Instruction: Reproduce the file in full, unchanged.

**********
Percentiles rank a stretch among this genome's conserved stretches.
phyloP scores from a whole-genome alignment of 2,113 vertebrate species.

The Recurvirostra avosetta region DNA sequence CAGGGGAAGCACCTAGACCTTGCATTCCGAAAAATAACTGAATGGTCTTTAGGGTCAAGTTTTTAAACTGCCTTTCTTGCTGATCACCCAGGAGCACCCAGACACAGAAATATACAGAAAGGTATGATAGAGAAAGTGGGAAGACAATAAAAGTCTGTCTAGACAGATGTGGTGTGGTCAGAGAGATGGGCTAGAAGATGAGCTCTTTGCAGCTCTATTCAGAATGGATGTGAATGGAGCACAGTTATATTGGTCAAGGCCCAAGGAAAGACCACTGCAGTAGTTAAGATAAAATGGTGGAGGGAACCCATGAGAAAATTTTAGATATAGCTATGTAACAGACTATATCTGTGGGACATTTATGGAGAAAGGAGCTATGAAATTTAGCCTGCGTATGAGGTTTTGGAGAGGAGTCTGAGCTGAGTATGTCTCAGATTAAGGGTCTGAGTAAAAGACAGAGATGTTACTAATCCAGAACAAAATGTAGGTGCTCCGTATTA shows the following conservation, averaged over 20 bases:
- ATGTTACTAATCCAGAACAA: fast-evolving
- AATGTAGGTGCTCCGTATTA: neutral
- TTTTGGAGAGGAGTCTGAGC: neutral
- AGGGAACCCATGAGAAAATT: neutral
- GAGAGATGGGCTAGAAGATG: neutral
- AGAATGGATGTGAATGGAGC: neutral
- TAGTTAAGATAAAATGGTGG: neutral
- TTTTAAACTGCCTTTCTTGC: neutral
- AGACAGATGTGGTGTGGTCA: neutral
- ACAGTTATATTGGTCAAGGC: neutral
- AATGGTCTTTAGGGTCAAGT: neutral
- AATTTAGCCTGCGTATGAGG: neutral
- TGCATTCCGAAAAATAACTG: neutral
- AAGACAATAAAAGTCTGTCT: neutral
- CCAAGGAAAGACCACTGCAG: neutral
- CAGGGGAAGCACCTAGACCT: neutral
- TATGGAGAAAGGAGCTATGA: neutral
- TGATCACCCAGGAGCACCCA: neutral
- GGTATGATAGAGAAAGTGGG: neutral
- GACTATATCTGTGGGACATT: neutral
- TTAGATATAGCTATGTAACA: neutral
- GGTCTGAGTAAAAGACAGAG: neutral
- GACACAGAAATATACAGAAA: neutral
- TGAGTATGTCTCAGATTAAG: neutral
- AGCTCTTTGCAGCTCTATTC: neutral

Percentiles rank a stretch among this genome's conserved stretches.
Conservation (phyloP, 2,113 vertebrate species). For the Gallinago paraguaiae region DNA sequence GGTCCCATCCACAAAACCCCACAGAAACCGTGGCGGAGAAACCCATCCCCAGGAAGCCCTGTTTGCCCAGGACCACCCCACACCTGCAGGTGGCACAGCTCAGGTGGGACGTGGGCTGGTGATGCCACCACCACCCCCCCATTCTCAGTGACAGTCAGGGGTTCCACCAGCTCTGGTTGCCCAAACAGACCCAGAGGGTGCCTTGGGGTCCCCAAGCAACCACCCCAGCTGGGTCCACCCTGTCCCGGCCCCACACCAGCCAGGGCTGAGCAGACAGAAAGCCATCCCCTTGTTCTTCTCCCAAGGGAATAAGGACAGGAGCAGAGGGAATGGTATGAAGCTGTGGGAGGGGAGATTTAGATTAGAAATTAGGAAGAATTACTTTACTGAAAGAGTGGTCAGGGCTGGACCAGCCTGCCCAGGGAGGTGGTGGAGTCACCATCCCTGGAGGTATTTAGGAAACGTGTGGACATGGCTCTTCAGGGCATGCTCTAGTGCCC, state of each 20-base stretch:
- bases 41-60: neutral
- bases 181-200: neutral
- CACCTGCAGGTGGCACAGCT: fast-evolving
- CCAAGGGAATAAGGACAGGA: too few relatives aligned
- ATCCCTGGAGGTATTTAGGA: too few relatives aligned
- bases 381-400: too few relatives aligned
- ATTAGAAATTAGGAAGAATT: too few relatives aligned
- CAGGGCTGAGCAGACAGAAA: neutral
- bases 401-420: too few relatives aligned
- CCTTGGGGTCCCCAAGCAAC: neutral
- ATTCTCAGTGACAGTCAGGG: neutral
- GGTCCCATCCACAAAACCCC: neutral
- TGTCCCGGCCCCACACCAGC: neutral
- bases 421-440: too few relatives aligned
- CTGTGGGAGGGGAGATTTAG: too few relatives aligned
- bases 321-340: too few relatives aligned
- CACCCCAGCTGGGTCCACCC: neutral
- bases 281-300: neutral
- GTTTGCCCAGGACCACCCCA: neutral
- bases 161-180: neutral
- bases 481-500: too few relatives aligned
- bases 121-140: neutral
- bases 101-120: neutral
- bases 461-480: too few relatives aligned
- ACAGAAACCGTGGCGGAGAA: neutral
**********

Percentiles rank a stretch among this genome's conserved stretches.
phyloP scores from a whole-genome alignment of 2,113 vertebrate species.

The Recurvirostra avosetta region DNA sequence CAGGGGAAGCACCTAGACCTTGCATTCCGAAAAATAACTGAATGGTCTTTAGGGTCAAGTTTTTAAACTGCCTTTCTTGCTGATCACCCAGGAGCACCCAGACACAGAAATATACAGAAAGGTATGATAGAGAAAGTGGGAAGACAATAAAAGTCTGTCTAGACAGATGTGGTGTGGTCAGAGAGATGGGCTAGAAGATGAGCTCTTTGCAGCTCTATTCAGAATGGATGTGAATGGAGCACAGTTATATTGGTCAAGGCCCAAGGAAAGACCACTGCAGTAGTTAAGATAAAATGGTGGAGGGAACCCATGAGAAAATTTTAGATATAGCTATGTAACAGACTATATCTGTGGGACATTTATGGAGAAAGGAGCTATGAAATTTAGCCTGCGTATGAGGTTTTGGAGAGGAGTCTGAGCTGAGTATGTCTCAGATTAAGGGTCTGAGTAAAAGACAGAGATGTTACTAATCCAGAACAAAATGTAGGTGCTCCGTATTA shows the following conservation, averaged over 20 bases:
- ATGTTACTAATCCAGAACAA: fast-evolving
- AATGTAGGTGCTCCGTATTA: neutral
- TTTTGGAGAGGAGTCTGAGC: neutral
- AGGGAACCCATGAGAAAATT: neutral
- GAGAGATGGGCTAGAAGATG: neutral
- AGAATGGATGTGAATGGAGC: neutral
- TAGTTAAGATAAAATGGTGG: neutral
- TTTTAAACTGCCTTTCTTGC: neutral
- AGACAGATGTGGTGTGGTCA: neutral
- ACAGTTATATTGGTCAAGGC: neutral
- AATGGTCTTTAGGGTCAAGT: neutral
- AATTTAGCCTGCGTATGAGG: neutral
- TGCATTCCGAAAAATAACTG: neutral
- AAGACAATAAAAGTCTGTCT: neutral
- CCAAGGAAAGACCACTGCAG: neutral
- CAGGGGAAGCACCTAGACCT: neutral
- TATGGAGAAAGGAGCTATGA: neutral
- TGATCACCCAGGAGCACCCA: neutral
- GGTATGATAGAGAAAGTGGG: neutral
- GACTATATCTGTGGGACATT: neutral
- TTAGATATAGCTATGTAACA: neutral
- GGTCTGAGTAAAAGACAGAG: neutral
- GACACAGAAATATACAGAAA: neutral
- TGAGTATGTCTCAGATTAAG: neutral
- AGCTCTTTGCAGCTCTATTC: neutral

Percentiles rank a stretch among this genome's conserved stretches.
Conservation (phyloP, 2,113 vertebrate species). For the Gallinago paraguaiae region DNA sequence GGTCCCATCCACAAAACCCCACAGAAACCGTGGCGGAGAAACCCATCCCCAGGAAGCCCTGTTTGCCCAGGACCACCCCACACCTGCAGGTGGCACAGCTCAGGTGGGACGTGGGCTGGTGATGCCACCACCACCCCCCCATTCTCAGTGACAGTCAGGGGTTCCACCAGCTCTGGTTGCCCAAACAGACCCAGAGGGTGCCTTGGGGTCCCCAAGCAACCACCCCAGCTGGGTCCACCCTGTCCCGGCCCCACACCAGCCAGGGCTGAGCAGACAGAAAGCCATCCCCTTGTTCTTCTCCCAAGGGAATAAGGACAGGAGCAGAGGGAATGGTATGAAGCTGTGGGAGGGGAGATTTAGATTAGAAATTAGGAAGAATTACTTTACTGAAAGAGTGGTCAGGGCTGGACCAGCCTGCCCAGGGAGGTGGTGGAGTCACCATCCCTGGAGGTATTTAGGAAACGTGTGGACATGGCTCTTCAGGGCATGCTCTAGTGCCC, state of each 20-base stretch:
- bases 41-60: neutral
- bases 181-200: neutral
- CACCTGCAGGTGGCACAGCT: fast-evolving
- CCAAGGGAATAAGGACAGGA: too few relatives aligned
- ATCCCTGGAGGTATTTAGGA: too few relatives aligned
- bases 381-400: too few relatives aligned
- ATTAGAAATTAGGAAGAATT: too few relatives aligned
- CAGGGCTGAGCAGACAGAAA: neutral
- bases 401-420: too few relatives aligned
- CCTTGGGGTCCCCAAGCAAC: neutral
- ATTCTCAGTGACAGTCAGGG: neutral
- GGTCCCATCCACAAAACCCC: neutral
- TGTCCCGGCCCCACACCAGC: neutral
- bases 421-440: too few relatives aligned
- CTGTGGGAGGGGAGATTTAG: too few relatives aligned
- bases 321-340: too few relatives aligned
- CACCCCAGCTGGGTCCACCC: neutral
- bases 281-300: neutral
- GTTTGCCCAGGACCACCCCA: neutral
- bases 161-180: neutral
- bases 481-500: too few relatives aligned
- bases 121-140: neutral
- bases 101-120: neutral
- bases 461-480: too few relatives aligned
- ACAGAAACCGTGGCGGAGAA: neutral